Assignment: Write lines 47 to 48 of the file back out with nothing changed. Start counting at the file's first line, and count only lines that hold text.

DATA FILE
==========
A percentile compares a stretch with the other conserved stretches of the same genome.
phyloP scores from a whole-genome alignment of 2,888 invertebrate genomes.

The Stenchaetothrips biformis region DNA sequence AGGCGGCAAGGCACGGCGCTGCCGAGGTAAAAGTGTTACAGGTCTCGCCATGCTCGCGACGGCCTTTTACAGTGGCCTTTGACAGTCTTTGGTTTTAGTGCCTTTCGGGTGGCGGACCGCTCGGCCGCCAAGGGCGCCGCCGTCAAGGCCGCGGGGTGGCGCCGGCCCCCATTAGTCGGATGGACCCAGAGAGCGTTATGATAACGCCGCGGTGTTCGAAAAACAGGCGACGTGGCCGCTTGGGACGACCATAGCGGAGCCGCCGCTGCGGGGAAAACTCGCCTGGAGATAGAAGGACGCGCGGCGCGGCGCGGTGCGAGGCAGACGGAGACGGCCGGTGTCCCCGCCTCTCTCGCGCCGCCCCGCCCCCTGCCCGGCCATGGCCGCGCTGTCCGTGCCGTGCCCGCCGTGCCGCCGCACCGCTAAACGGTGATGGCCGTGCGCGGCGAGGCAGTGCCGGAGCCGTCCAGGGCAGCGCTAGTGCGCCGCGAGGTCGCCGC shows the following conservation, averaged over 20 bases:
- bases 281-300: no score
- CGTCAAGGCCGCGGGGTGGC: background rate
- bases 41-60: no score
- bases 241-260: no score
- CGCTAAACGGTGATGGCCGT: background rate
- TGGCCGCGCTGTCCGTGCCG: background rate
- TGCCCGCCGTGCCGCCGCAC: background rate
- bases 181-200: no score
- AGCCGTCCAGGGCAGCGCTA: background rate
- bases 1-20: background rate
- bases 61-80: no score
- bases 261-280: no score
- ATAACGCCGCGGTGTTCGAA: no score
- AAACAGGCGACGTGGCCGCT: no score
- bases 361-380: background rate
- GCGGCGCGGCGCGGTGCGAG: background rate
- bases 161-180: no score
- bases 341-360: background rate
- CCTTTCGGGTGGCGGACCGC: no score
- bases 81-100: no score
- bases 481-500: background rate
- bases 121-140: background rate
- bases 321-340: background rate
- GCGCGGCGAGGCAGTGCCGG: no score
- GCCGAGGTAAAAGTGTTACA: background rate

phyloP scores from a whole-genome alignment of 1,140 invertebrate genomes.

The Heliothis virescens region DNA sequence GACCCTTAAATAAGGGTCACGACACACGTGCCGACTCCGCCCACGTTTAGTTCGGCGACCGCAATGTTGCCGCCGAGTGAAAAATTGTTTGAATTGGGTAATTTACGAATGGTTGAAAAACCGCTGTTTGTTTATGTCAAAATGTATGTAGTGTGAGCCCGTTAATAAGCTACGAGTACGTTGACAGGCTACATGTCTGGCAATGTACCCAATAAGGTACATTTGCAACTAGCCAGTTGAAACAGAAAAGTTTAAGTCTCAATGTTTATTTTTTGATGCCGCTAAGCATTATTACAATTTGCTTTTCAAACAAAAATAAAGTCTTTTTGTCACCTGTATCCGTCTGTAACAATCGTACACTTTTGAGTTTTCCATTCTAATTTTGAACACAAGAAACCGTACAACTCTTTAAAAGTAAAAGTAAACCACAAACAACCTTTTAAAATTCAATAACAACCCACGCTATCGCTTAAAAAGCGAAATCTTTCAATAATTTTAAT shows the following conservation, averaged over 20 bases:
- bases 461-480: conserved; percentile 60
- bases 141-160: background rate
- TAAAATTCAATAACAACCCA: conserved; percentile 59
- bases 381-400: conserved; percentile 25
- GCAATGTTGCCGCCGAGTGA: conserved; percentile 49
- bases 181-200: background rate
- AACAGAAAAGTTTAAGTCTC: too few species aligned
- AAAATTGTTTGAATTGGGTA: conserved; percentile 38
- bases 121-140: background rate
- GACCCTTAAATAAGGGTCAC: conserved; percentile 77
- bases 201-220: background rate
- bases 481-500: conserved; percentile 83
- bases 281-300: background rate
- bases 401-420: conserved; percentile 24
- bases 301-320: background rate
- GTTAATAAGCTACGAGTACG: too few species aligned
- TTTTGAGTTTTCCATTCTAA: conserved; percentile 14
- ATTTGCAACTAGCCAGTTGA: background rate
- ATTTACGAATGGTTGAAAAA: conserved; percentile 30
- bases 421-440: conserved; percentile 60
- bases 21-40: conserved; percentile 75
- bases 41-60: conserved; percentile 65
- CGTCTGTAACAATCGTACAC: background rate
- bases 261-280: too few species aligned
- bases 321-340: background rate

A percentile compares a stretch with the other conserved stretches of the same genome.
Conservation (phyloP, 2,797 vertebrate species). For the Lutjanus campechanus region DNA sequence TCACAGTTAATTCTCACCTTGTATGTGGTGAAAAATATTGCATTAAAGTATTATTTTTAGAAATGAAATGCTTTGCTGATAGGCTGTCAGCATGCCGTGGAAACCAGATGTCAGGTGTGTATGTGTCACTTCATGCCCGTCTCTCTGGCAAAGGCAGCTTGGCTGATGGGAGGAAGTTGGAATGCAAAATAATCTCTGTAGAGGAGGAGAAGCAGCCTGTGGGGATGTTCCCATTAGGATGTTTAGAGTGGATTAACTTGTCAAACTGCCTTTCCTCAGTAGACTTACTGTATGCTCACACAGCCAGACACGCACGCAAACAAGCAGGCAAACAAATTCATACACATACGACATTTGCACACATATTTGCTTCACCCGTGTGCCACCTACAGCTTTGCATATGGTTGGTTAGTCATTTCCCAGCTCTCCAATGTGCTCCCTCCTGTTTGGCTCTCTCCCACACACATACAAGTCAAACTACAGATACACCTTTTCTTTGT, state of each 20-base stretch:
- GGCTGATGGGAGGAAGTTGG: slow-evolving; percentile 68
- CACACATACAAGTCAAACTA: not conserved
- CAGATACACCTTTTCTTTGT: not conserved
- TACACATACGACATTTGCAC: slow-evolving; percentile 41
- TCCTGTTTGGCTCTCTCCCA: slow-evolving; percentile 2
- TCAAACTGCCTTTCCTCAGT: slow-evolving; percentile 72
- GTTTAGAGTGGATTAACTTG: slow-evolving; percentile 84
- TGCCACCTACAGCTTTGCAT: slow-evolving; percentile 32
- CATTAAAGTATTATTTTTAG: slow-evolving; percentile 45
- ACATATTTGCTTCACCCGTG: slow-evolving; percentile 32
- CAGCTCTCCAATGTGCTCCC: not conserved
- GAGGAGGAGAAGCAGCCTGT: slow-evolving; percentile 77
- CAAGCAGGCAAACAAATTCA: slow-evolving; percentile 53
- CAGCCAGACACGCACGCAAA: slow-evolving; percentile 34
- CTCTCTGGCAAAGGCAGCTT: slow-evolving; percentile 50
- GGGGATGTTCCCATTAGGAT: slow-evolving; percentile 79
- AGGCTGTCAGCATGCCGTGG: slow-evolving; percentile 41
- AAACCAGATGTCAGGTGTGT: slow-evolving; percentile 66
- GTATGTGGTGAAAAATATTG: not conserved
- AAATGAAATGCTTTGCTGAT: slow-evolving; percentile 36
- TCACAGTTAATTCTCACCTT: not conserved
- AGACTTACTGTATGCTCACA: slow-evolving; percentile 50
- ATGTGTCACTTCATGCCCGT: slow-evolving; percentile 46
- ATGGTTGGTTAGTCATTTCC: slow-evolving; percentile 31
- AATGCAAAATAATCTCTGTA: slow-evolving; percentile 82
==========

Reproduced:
- TTTTGAGTTTTCCATTCTAA: conserved; percentile 14
- ATTTGCAACTAGCCAGTTGA: background rate